Four Ways God Used a Church Fire for Good


On November 1, 2022, our church building burned down. Not one part was salvageable. The fire swept through the attic at astonishing speed. Not a single notepad or paper clip remained.

In that exact moment, years of teaching that people make a church, not the building, became real. Our motto became: “The building is lost, but the church is intact.”

Still, a sense of grief lingered. We didn’t just lose physical materials, but the memories and meanings they represented. We worshiped God in this building. We baptized new believers there. We celebrated new babies, new marriages, and heavenly homecomings. Yes, the building was not the church, but it was where the church gathered. And that means something.

At the same time, we have learned invaluable lessons about church life in the aftermath. Here are a few ways God worked the loss of our building for our good.

1. Reminded of the Essentials

Before nightfall on the day of the fire, we were able to make plans to gather in a building owned by the local Baptist Collegiate Ministry. Instantly, this transition became a powerful example, not only of believers working together, but also of the simple yet profound glory of a church continuing on.

Our first Sunday after the fire was a joyous occasion. It was a picture of God sustaining us. Our suddenly stripped-down calendar pointed us back to the most basic element of a church—gathering together as God’s people.

With everything stripped away from us, we focused on pursuing faithfulness. We preached the gospel, studied God’s Word, prayed, sang God’s praise, and cared for one another. There has been nothing fancy, flashy, or marketable about our ministry. Yet, faithfulness to the basic elements of a church has caused a flourishing beyond imagination.

It was healthy for us to be thrust off of our hamster wheel of activity and forced to rely on those few and glorious prescriptions of church life. As a result, our faith in God’s plan has grown.

2. Refreshed in the Ordinances

Routine can become numbing. Do the same thing enough times and you can do it without thinking. Sometimes we treat the ordinances this way. But what if you no longer have a baptistry or a Lord’s Supper table?

Our first Sunday after the fire, we were scheduled to take the Lord’s Supper. So we did. We passed the bread out on plates from the local thrift store. We passed the drink out in small coffee cups. In doing so, we affirmed our corporate faith in Christ on our first Sunday without a building.

The silver serving platters were gone. The table we used wouldn’t have sufficed for a dinner table. Yet the glorious practice of simplicity helped us see the power of the ordinance itself. We learned that we can still honor God even if we have nothing.

Baptism equally has taken on a fresh shine. We have several baptisms planned for the coming weeks. They will likely be conducted in the parking lot in whatever tank can hold enough water. There will be no glamour or pomp. No warm water or painted murals. There will only be cold water and happy people. That is enough. I suspect it will be a powerful picture of new life in God!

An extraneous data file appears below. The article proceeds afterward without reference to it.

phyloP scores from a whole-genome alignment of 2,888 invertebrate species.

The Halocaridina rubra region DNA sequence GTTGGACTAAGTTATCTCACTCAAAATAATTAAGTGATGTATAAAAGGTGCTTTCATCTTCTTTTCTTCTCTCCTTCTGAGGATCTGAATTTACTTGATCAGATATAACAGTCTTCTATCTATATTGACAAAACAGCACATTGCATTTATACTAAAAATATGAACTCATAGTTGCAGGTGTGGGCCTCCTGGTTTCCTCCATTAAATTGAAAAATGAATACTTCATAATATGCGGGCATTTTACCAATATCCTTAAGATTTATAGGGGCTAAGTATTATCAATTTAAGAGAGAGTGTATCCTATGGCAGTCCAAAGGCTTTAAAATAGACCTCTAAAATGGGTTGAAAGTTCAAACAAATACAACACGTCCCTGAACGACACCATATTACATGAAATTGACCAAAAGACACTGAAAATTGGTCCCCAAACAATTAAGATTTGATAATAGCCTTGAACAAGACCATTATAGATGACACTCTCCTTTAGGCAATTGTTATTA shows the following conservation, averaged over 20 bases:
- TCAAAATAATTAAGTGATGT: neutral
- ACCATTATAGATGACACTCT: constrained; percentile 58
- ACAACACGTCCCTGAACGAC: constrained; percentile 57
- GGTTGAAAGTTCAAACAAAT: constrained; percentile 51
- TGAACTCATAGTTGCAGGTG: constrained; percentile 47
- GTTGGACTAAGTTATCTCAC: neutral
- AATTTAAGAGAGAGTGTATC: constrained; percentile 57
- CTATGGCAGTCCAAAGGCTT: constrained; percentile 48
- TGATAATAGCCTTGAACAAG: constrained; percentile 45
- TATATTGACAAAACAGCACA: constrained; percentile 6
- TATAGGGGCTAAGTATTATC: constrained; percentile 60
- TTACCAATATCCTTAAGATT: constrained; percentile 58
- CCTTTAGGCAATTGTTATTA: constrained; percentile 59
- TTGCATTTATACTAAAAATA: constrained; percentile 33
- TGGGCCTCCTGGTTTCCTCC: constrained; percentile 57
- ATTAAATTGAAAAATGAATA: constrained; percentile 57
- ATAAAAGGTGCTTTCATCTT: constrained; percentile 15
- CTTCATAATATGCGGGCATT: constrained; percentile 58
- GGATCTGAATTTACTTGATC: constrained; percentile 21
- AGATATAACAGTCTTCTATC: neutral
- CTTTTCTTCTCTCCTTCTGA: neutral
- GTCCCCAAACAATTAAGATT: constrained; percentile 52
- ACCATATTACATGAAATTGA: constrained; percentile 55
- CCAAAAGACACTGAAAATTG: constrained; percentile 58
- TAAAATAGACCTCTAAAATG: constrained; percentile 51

3. New Believers

As a result of our situation, people took notice of our church and began attending. One young man was converted after a few weeks. He began to bring his family with him, and now they don’t miss a Sunday.

Another person has been attending our church for several years. He has been wrestling with his faith. The Lord has been working on him in this season and he has now resolved to follow Christ and make his faith known through baptism.

God has been at work in the hearts of many others as well. If it took a building fire for such things to happen, then so be it!

4. Relating to Other Churches

Churches all around the world meet in a variety of places—homes, theatres, schools, basements, and gyms. In every case, no matter the location, redeemed saints are coming together to worship the risen Christ. By God’s grace, we have learned this lesson afresh.

We are currently living as many other churches live. We occupy a temporary space. Now we have a better idea of so many churches’ regular experience.

This has helped us pray for them, care for them, and give financially to them. We have been reminded there is much we could learn from these churches around the world.


Our situation has been thrust upon us without foresight. Thankfully, we’ve seen  a glorious picture of how a church without a building can still uphold the glory of Christ. We don’t wish it on any church, but we wouldn’t trade it for anything else. It has been a worthy sacrifice and a wonderful blessing.

Skylar Spradlin

Skylar Spradlin is the lead pastor of Trinity Baptist Church in Weatherford, Oklahoma.

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